When the literal words of Jesus Christ simply aren’t good enough…

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Our Mother Who is Within Us

The father of a 13-year-old girl in Kansas is upset about a poster in his daughter’s classroom listing explicit sexual acts.

The poster, entitled, “How Do People Express Their Sexual Feelings?” lists sex acts such as: Oral Sex, Sexual Fantasy, Caressing, Anal Sex, Dancing, Hugging, Touching Each Other’s Genitals, Kissing, Grinding, and Masturbation.

Ellis said after being told by the school principal the poster was “teaching material,” he is now concerned about what his daughter is being taught in school.

“It upsets me,” he said. “And again, it goes back to who approved this? You know this had to pass through enough hands that someone should have said, ‘Wait a minute, these are 13-year-old kids, we do not need to be this in-depth with this sexual education type of program.’”

Link

The egalitarian ideology of our time cuts the human heart and soul out of the profession of the teacher.

Forty years ago, a few wise men at the college where I teach, motivated both by that acknowledgment of authority and by their belief in the ontological equality of all mankind, embarked on a brave reform.

At the time when the elite colleges were scrapping their curricula, effectively burning the books of three thousand years of our Western heritage, our faculty dedicated themselves to something beyond themselves, deserving of their honor. What if the elites at Harvard no longer honored and studied Dante? The students at our college would do so—the children of ordinary people, not rich, and perhaps not destined for riches, either.

What if the technicians of education no longer saw any use for the political wisdom of Aristotle and Plato? The faculty at our school, not exalted technicians with conveniently reductive equations, but rather human beings asking the human questions, would try to recover and hand on something of their wisdom.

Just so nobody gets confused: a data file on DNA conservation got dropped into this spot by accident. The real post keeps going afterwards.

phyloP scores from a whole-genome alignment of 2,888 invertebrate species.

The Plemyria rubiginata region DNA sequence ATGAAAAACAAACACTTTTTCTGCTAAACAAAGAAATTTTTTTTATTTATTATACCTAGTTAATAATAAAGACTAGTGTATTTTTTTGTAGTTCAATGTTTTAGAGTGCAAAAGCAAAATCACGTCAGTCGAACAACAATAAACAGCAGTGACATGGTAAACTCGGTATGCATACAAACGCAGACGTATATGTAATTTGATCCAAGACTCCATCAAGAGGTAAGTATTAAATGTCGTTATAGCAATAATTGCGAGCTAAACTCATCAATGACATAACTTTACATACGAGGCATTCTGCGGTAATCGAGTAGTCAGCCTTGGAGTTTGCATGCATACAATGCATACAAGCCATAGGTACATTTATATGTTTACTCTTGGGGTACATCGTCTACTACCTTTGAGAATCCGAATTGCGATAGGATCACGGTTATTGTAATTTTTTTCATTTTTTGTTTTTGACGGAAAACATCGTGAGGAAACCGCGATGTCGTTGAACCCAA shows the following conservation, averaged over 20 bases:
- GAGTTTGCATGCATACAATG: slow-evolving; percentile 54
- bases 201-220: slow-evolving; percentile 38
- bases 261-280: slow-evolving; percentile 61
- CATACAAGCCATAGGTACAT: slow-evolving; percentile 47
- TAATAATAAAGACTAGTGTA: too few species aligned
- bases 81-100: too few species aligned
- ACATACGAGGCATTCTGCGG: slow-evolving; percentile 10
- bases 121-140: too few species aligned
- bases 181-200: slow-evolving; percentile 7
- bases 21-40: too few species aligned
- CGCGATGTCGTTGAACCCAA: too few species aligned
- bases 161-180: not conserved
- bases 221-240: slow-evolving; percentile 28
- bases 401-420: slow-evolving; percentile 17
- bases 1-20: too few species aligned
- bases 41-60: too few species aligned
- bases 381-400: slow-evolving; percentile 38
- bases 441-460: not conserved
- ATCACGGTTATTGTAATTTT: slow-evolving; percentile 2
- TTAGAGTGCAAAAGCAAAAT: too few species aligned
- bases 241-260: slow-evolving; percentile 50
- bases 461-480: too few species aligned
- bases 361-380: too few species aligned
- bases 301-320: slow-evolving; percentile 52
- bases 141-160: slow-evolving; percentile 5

They welcomed those young people with equal heartiness into a world of glorious inequality. I cannot say we have always succeeded at the task. But it has at least been a human enterprise. And that is more than I can say for most of what goes on in the egalitarian prison house that goes by the name of “school.”

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Time for the national debate on banning umbrellas?

Police in Ridgefield, Conn., have determined a local school safe after checking out a report of a suspicious and possibly armed man.

Buses have begun bringing students to Branchville School after police declared the school safe.

“After an extensive police search, no dangerous activity was discovered,” school officials said.

The school was locked down after a caller reported seeing a man with what looked like a rifle walking along a road. Students were to be diverted to another school and all local schools were locked down.

There are now unconfirmed reports that the man turned out to be a worker at a store in Branchville, on his way to his job with an umbrella over his shoulder, according to the Ridgefield Press.

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Newtown school shooter killed because he wanted to … and it was convenient.

The exact same rationale applies

to purveyors of Planned Parenthood abortion “services” where

329,445 innocents were slaughtered

by abortion

in the year 2011

with U.S. Government approval

and various financial subsidies.

Sex education as child abuse

Because of the sex education class given students last week, parent Curtis Pannkuk said, “Our daughter did not want to go back to school, she cried all the way to school today.”

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Editor’s note: This type of state mandated “sex education” not only robs little children of their innocence, but it is also a type of mental sexual assault … virtual child rape … if you will.

In principle and in application, it’s not that far removed from China’s government mandated one child policy … or Barack Obama’s ill-conceived HHS Abortion/Contraception Mandate.